Massachusetts is dead last for trails, open spaces, Mass. Audubon wants $1 billion to fix

It may surprise residents of the commonwealth, so often found at the top of “best” lists of one kind or another, to learn that Bay State comes in dead last in one regard.

“Massachusetts ranks 50th out of the 50 states when it comes to the amount of open space and trails,” Michelle Manion, the Mass Audubon’s vice president of policy and advocacy, told the Herald. “It’s really not normal for our state to be last in something.”

For that reason, Manion said, her environmental advocacy group — along with members of the Mass Rivers Alliance, the Appalachian Mountain Club, Massachusetts Association of Conservation Commissions, and Mass Land Trust Coalition — descended on Beacon Hill Tuesday and Wednesday to demand lawmakers do something about the fact our state ranks so poorly when it comes to usable public nature spaces and invest $1 billion on solutions.

Well, that’s not the only reason, she said.

“With state tax revenues at an all time high there has never been a better time for this kind of investment,” she said.

There’s also the fact that in 2021 President Biden signed the $1.7 trillion American Rescue Plan Act. Those funds, Manion said, are up for the grabbing by state’s that apply, but only while the grabbing is good.

“These are one time funds that won’t last forever, so let’s use them on a down payment that would return on investment like no other,” she said.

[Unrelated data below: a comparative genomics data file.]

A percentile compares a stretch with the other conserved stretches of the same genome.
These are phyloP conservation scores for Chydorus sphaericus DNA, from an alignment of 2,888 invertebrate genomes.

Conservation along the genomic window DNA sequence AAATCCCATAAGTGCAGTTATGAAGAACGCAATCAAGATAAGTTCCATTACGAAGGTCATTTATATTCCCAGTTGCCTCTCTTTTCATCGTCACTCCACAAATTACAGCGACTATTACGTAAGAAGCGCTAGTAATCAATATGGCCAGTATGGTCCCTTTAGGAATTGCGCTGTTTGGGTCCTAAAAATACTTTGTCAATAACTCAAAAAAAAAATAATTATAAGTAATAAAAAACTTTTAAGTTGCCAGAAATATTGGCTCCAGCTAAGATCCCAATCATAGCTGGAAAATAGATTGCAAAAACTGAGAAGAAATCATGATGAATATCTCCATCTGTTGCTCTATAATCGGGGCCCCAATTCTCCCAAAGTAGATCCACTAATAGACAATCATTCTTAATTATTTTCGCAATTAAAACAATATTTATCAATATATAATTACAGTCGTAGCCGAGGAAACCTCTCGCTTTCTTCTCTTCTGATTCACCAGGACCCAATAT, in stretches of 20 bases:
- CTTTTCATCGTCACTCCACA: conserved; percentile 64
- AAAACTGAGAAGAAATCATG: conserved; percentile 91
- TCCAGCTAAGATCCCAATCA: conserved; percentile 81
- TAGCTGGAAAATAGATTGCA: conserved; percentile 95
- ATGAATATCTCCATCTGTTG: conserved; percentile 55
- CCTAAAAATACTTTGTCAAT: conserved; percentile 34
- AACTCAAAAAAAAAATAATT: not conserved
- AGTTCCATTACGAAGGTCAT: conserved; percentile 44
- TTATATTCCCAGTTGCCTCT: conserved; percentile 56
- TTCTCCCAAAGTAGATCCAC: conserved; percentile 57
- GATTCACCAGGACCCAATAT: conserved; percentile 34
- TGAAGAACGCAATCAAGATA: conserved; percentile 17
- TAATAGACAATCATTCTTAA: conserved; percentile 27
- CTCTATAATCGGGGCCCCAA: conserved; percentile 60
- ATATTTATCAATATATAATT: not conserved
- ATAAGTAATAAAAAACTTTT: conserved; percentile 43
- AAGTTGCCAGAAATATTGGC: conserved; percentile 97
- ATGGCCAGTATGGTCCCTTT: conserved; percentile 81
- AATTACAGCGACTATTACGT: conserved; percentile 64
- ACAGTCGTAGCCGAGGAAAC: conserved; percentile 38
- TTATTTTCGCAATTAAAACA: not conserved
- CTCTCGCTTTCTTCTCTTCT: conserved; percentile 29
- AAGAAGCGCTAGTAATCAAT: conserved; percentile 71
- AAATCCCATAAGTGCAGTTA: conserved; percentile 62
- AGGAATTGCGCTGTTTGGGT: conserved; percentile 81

Manion has some backing on her assertion.

The Trust for Public Land, another conservation group, conducted a study on the return on investment through conservation of open spaces in Massachusetts and found that every $1 investment returned $4 to the state economy.

A focus of the investments sought now, Manion said, will be on lower income communities.

“Low income families have roughly 40 to 50 percent less access to nature and open spaces than families form wealthy communities,” Manion said. “Generally, the only funding that comes for open space comes at the town level, and the only towns that can do that are the wealthy towns, which already have an advantage.”

If lawmakers are going to do something with federal money, they may need to get moving. ARPA funds must be obligated by December 31, 2024, and any money unspent by December 31, 2026, is subject to recapture by the federal government.

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